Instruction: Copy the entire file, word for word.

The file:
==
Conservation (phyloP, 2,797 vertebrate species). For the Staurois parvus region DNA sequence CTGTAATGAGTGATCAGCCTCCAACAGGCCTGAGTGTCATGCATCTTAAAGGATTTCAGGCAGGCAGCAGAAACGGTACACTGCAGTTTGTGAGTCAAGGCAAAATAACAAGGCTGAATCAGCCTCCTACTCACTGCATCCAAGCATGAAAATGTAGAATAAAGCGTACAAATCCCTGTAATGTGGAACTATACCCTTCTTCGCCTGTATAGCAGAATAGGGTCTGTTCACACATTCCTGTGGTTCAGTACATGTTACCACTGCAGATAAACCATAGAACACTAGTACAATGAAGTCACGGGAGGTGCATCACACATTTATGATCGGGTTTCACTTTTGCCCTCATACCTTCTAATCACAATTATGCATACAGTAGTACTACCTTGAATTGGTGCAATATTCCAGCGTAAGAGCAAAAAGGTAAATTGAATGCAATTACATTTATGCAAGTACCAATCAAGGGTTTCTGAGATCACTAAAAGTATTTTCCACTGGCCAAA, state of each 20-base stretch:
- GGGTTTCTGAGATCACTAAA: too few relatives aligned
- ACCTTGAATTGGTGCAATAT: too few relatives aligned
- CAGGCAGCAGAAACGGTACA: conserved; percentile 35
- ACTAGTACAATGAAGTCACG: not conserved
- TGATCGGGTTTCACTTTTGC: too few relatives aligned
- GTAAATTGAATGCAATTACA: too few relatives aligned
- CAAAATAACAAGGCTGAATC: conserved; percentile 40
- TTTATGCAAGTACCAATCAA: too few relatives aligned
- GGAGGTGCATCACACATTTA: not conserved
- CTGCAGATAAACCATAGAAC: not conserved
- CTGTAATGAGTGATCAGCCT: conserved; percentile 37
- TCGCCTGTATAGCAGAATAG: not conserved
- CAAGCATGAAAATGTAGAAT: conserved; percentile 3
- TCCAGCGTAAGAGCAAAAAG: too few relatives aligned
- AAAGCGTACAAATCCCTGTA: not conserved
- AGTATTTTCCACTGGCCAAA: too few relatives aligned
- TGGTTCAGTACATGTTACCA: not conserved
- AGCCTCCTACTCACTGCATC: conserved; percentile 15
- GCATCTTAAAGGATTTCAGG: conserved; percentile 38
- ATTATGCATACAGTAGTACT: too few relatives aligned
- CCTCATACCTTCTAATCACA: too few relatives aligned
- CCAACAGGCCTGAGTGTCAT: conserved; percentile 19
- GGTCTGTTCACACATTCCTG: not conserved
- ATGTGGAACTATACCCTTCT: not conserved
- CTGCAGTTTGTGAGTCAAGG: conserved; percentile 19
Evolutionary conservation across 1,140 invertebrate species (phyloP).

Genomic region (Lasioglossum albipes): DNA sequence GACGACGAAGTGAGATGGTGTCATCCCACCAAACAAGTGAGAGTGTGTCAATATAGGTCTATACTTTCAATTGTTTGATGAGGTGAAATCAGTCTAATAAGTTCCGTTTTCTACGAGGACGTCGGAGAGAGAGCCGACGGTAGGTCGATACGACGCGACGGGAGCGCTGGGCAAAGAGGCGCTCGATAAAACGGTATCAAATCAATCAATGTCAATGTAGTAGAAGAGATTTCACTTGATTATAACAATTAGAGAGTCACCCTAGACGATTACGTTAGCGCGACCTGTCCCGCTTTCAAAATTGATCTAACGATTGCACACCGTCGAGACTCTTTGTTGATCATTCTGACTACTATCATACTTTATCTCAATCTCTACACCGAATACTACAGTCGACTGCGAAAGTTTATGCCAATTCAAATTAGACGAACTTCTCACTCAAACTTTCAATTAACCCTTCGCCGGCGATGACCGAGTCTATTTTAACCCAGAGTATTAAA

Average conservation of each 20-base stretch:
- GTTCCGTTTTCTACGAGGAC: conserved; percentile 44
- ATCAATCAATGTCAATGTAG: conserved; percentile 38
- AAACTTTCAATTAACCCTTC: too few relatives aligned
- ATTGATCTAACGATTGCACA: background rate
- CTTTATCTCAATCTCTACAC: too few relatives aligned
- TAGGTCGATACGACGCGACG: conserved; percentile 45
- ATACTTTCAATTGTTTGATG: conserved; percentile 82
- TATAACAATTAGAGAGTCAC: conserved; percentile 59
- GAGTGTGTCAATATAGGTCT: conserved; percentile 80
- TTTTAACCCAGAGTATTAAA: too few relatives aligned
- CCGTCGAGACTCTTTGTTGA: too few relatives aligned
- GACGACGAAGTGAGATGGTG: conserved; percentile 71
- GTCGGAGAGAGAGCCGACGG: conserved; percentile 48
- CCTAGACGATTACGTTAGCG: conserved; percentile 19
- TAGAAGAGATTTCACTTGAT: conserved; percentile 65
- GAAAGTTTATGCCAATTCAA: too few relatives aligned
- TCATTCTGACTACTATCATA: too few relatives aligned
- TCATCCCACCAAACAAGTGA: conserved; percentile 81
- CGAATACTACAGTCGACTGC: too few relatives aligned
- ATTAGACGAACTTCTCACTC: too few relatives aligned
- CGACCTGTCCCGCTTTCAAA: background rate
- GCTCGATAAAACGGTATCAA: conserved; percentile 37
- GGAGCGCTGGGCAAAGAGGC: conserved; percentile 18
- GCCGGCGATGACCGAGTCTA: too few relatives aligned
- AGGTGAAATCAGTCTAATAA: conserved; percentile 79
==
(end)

Conservation (phyloP, 2,797 vertebrate species). For the Staurois parvus region DNA sequence CTGTAATGAGTGATCAGCCTCCAACAGGCCTGAGTGTCATGCATCTTAAAGGATTTCAGGCAGGCAGCAGAAACGGTACACTGCAGTTTGTGAGTCAAGGCAAAATAACAAGGCTGAATCAGCCTCCTACTCACTGCATCCAAGCATGAAAATGTAGAATAAAGCGTACAAATCCCTGTAATGTGGAACTATACCCTTCTTCGCCTGTATAGCAGAATAGGGTCTGTTCACACATTCCTGTGGTTCAGTACATGTTACCACTGCAGATAAACCATAGAACACTAGTACAATGAAGTCACGGGAGGTGCATCACACATTTATGATCGGGTTTCACTTTTGCCCTCATACCTTCTAATCACAATTATGCATACAGTAGTACTACCTTGAATTGGTGCAATATTCCAGCGTAAGAGCAAAAAGGTAAATTGAATGCAATTACATTTATGCAAGTACCAATCAAGGGTTTCTGAGATCACTAAAAGTATTTTCCACTGGCCAAA, state of each 20-base stretch:
- GGGTTTCTGAGATCACTAAA: too few relatives aligned
- ACCTTGAATTGGTGCAATAT: too few relatives aligned
- CAGGCAGCAGAAACGGTACA: conserved; percentile 35
- ACTAGTACAATGAAGTCACG: not conserved
- TGATCGGGTTTCACTTTTGC: too few relatives aligned
- GTAAATTGAATGCAATTACA: too few relatives aligned
- CAAAATAACAAGGCTGAATC: conserved; percentile 40
- TTTATGCAAGTACCAATCAA: too few relatives aligned
- GGAGGTGCATCACACATTTA: not conserved
- CTGCAGATAAACCATAGAAC: not conserved
- CTGTAATGAGTGATCAGCCT: conserved; percentile 37
- TCGCCTGTATAGCAGAATAG: not conserved
- CAAGCATGAAAATGTAGAAT: conserved; percentile 3
- TCCAGCGTAAGAGCAAAAAG: too few relatives aligned
- AAAGCGTACAAATCCCTGTA: not conserved
- AGTATTTTCCACTGGCCAAA: too few relatives aligned
- TGGTTCAGTACATGTTACCA: not conserved
- AGCCTCCTACTCACTGCATC: conserved; percentile 15
- GCATCTTAAAGGATTTCAGG: conserved; percentile 38
- ATTATGCATACAGTAGTACT: too few relatives aligned
- CCTCATACCTTCTAATCACA: too few relatives aligned
- CCAACAGGCCTGAGTGTCAT: conserved; percentile 19
- GGTCTGTTCACACATTCCTG: not conserved
- ATGTGGAACTATACCCTTCT: not conserved
- CTGCAGTTTGTGAGTCAAGG: conserved; percentile 19
Evolutionary conservation across 1,140 invertebrate species (phyloP).

Genomic region (Lasioglossum albipes): DNA sequence GACGACGAAGTGAGATGGTGTCATCCCACCAAACAAGTGAGAGTGTGTCAATATAGGTCTATACTTTCAATTGTTTGATGAGGTGAAATCAGTCTAATAAGTTCCGTTTTCTACGAGGACGTCGGAGAGAGAGCCGACGGTAGGTCGATACGACGCGACGGGAGCGCTGGGCAAAGAGGCGCTCGATAAAACGGTATCAAATCAATCAATGTCAATGTAGTAGAAGAGATTTCACTTGATTATAACAATTAGAGAGTCACCCTAGACGATTACGTTAGCGCGACCTGTCCCGCTTTCAAAATTGATCTAACGATTGCACACCGTCGAGACTCTTTGTTGATCATTCTGACTACTATCATACTTTATCTCAATCTCTACACCGAATACTACAGTCGACTGCGAAAGTTTATGCCAATTCAAATTAGACGAACTTCTCACTCAAACTTTCAATTAACCCTTCGCCGGCGATGACCGAGTCTATTTTAACCCAGAGTATTAAA

Average conservation of each 20-base stretch:
- GTTCCGTTTTCTACGAGGAC: conserved; percentile 44
- ATCAATCAATGTCAATGTAG: conserved; percentile 38
- AAACTTTCAATTAACCCTTC: too few relatives aligned
- ATTGATCTAACGATTGCACA: background rate
- CTTTATCTCAATCTCTACAC: too few relatives aligned
- TAGGTCGATACGACGCGACG: conserved; percentile 45
- ATACTTTCAATTGTTTGATG: conserved; percentile 82
- TATAACAATTAGAGAGTCAC: conserved; percentile 59
- GAGTGTGTCAATATAGGTCT: conserved; percentile 80
- TTTTAACCCAGAGTATTAAA: too few relatives aligned
- CCGTCGAGACTCTTTGTTGA: too few relatives aligned
- GACGACGAAGTGAGATGGTG: conserved; percentile 71
- GTCGGAGAGAGAGCCGACGG: conserved; percentile 48
- CCTAGACGATTACGTTAGCG: conserved; percentile 19
- TAGAAGAGATTTCACTTGAT: conserved; percentile 65
- GAAAGTTTATGCCAATTCAA: too few relatives aligned
- TCATTCTGACTACTATCATA: too few relatives aligned
- TCATCCCACCAAACAAGTGA: conserved; percentile 81
- CGAATACTACAGTCGACTGC: too few relatives aligned
- ATTAGACGAACTTCTCACTC: too few relatives aligned
- CGACCTGTCCCGCTTTCAAA: background rate
- GCTCGATAAAACGGTATCAA: conserved; percentile 37
- GGAGCGCTGGGCAAAGAGGC: conserved; percentile 18
- GCCGGCGATGACCGAGTCTA: too few relatives aligned
- AGGTGAAATCAGTCTAATAA: conserved; percentile 79